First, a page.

10 Prayers for the New Year

We all need a little inspiration as we approach the New Year. Following is a series of short prayers based on Jewish wisdom and tradition.

1. Looking Backward and Forward: The name January comes from the Roman god “Janus.” He had two faces so he could look forward and backward at the same time. Eternal God, help us to know this truth. We can look back, and in so doing, we can help create the way forward. The past need not hold us back. It can lead us ahead.

2. Unwrap the Gift: Eternal God, You gave us the greatest gift: the gift of life. In the coming year, help us use it wisely. May we grow in generosity, kindness and forgiveness, hope, faith and love. Amen.

3. Beginnings are blessings: Eternal God, bless this new beginning with an extra spirit of your strength, so that we may turn our days into blessings of your name. Amen.

4. Possibilities: To begin again is not a dream. It is an everlasting possibility. God, help us to grab hold of it and make it real in the coming year. Amen

5. The Book of Life: A new year is a new page in the book of our lives. May we write with color, wisdom and humility. And may your grace fall upon it consistently and unceasingly. Amen. (The ultimate prayer for many Christians is the Lord’s prayer. I offer a new understanding of it in this excerpt from my upcoming book.)

6. Waiting for Us: The good we missed last year waits for us still. Eternal God, give us the eyes to see it, the ears to hear and the heart to find it. Amen

7. Strength: God, we do not ask for a life of ease and comfort. We simply ask to be uncomplaining and unafraid. May you give us that strength for the New Year.

8. The Possibility for Change: The Hebrew word for “year” also means “change.” Change is a possibility for each us. May we embrace that possibility for change within ourselves, change within our families, change within our communities, and change within our world.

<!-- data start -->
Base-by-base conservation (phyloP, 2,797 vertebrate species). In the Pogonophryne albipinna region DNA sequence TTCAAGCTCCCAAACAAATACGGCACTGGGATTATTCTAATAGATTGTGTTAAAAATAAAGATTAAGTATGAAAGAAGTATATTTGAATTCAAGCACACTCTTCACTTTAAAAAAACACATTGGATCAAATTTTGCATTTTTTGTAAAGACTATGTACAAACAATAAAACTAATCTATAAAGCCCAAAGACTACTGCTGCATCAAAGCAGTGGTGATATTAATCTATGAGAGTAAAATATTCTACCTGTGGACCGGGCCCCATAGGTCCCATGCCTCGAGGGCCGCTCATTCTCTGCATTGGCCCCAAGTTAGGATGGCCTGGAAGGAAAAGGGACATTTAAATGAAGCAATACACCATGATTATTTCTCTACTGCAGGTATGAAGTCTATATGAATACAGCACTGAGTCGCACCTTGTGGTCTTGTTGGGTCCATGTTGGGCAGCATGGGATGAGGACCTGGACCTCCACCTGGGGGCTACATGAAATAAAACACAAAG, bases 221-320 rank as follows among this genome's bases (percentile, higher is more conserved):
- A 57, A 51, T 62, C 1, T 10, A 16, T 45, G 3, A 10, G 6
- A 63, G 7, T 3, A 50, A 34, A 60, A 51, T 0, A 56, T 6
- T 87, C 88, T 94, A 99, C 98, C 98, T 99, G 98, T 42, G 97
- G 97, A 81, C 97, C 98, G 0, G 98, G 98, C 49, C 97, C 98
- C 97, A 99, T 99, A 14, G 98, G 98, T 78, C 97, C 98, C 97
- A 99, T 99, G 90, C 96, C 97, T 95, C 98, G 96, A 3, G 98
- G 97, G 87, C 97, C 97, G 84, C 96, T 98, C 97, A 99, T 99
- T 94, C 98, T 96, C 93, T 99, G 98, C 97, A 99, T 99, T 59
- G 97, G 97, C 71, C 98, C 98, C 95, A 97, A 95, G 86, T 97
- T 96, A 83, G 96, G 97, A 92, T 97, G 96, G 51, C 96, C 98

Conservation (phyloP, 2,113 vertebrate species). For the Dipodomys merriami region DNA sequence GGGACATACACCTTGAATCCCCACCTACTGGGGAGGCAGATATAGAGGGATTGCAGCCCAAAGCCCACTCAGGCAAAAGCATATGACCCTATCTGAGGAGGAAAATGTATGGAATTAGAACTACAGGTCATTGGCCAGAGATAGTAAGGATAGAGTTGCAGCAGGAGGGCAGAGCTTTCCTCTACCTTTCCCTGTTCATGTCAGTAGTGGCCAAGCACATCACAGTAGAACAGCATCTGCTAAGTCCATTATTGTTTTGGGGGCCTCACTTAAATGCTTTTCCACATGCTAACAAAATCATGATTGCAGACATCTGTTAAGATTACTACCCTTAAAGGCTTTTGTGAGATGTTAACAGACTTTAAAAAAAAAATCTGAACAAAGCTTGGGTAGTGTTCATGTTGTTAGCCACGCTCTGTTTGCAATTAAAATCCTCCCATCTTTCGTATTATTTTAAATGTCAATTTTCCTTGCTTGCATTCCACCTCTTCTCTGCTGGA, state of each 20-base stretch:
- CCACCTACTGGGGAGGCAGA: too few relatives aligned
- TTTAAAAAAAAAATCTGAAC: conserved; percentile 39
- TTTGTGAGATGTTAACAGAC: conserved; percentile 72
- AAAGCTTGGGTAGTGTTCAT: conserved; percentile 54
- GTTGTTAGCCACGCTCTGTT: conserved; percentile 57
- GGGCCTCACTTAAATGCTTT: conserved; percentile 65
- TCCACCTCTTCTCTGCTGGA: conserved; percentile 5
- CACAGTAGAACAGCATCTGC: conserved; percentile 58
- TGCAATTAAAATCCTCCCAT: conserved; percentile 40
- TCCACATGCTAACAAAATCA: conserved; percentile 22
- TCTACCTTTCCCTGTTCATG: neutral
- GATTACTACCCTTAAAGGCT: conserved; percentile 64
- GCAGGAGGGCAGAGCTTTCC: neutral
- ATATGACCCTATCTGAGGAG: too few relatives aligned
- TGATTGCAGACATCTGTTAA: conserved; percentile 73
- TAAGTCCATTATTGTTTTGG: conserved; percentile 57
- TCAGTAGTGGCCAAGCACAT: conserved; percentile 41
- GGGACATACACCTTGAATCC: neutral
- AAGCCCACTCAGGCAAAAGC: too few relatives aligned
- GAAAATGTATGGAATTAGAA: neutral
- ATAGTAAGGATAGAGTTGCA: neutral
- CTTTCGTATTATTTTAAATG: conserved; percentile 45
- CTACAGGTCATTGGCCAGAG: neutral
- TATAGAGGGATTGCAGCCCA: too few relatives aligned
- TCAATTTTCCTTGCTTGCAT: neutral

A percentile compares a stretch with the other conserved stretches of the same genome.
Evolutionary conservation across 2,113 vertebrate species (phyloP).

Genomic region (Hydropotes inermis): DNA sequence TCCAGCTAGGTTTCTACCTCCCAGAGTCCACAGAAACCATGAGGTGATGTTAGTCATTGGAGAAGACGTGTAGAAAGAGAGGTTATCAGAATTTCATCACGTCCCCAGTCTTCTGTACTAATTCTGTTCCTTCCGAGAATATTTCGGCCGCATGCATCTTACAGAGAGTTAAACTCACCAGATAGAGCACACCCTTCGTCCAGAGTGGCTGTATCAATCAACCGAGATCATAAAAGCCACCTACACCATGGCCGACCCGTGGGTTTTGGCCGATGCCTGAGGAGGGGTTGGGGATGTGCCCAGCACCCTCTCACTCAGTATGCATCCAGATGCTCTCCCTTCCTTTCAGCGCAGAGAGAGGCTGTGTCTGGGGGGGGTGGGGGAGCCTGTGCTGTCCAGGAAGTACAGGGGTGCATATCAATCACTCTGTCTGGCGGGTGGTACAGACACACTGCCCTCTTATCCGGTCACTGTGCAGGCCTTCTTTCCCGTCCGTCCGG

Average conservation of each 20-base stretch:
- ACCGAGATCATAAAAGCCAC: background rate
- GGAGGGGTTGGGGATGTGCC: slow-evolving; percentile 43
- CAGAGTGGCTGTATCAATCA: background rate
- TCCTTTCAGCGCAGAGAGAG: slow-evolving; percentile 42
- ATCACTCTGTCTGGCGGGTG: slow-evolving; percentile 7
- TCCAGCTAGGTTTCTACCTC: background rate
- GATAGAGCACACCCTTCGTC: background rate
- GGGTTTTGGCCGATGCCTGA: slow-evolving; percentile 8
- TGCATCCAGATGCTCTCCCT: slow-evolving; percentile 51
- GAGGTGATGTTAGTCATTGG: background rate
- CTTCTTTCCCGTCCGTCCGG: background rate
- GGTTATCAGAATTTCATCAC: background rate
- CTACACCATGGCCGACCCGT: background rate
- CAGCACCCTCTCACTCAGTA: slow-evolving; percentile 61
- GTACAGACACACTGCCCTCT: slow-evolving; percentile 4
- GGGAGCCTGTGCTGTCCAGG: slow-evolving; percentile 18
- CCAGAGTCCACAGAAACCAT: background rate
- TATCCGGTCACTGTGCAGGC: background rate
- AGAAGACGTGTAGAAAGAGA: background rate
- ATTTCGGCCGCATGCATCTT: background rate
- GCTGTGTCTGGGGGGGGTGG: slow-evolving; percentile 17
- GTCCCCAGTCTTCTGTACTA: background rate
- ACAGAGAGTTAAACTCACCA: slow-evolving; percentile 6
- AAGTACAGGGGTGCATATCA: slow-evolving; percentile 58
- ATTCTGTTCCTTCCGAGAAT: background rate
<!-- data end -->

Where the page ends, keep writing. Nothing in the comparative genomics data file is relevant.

9. Change is inevitable: Growth is not. It depends on our will, our hopes, our dreams. And it rests on Your Grace. Give us an extra portion of it, so that we may fill the New Year with your Presence. Amen

10. Presence: The greatest gift we can give to others and You can give to us, Oh God, is Presence. May we be present for others during the coming year, and may You bless us with Your presence at every moment. Amen.

What is Your Prayer for the New Year? (The ultimate prayer for many Christians is the Lord’s prayer. I offer a new understanding of it, unpacking its Jewish context, in this excerpt from my upcoming book.)

The Spiritual Magic of Tidying Up

One of the world’s best-selling books this year is The Life-Changing Magic of Tidying Up. Aside from the clever title, it struck a chord in our psyche. We have too much stuff.

Yet we resist parting with it. We struggle for ways to “tidy up.”

Sadly, reading about this book didn’t help me do so. It did, however, help me understand a difficult part of the Bible.

The Greatest Eulogy Since Gettsyburg

Delivering eulogies is amongst the most difficult and important work rabbis and pastors do. They grapple with death and try to make sense of life. They give strength to our spirits when we need it most.

I have given some tough ones, but none as powerful and transformative as the one below. This eulogy—delivered by Rabbi Roland Gittelsohn—was described by a US Congressman as “second only to the Gettysburg Address of President Lincoln as a stirring ode to the principles of democracy that are the bedrock of this country.”

Rabbi Gittelsohn was the first Jewish Marine chaplain. He fought in the Battle of Iwo Jima. The battle ended on March 26, 1945, almost exactly 70 years ago. Rabbi Gittelsohn spoke at a memorial services for its fallen soldiers. His words helped remind survivors of the principles for which their friends fought and died. All of us can use that reminder today.

How To Forgive Yourself

Whenever I pick my daughter up from school, I am amazed by the size of her backpack. It is stuffed with books, and by the time she reaches me, it’s fallen off her shoulders.

I am still mystified about why she has to carry so many books in second grade. Yet, many of us also carry heaven burdens. They may not fall off our shoulders.

But they can weigh us down.

Sometimes we just need to let them go. We need to forgive ourselves. One of the great lessons of the Hebrew Bible is that we are not perfect, and we should never expect to be perfect. Perfection is reserved for God, and God can handle our mistakes.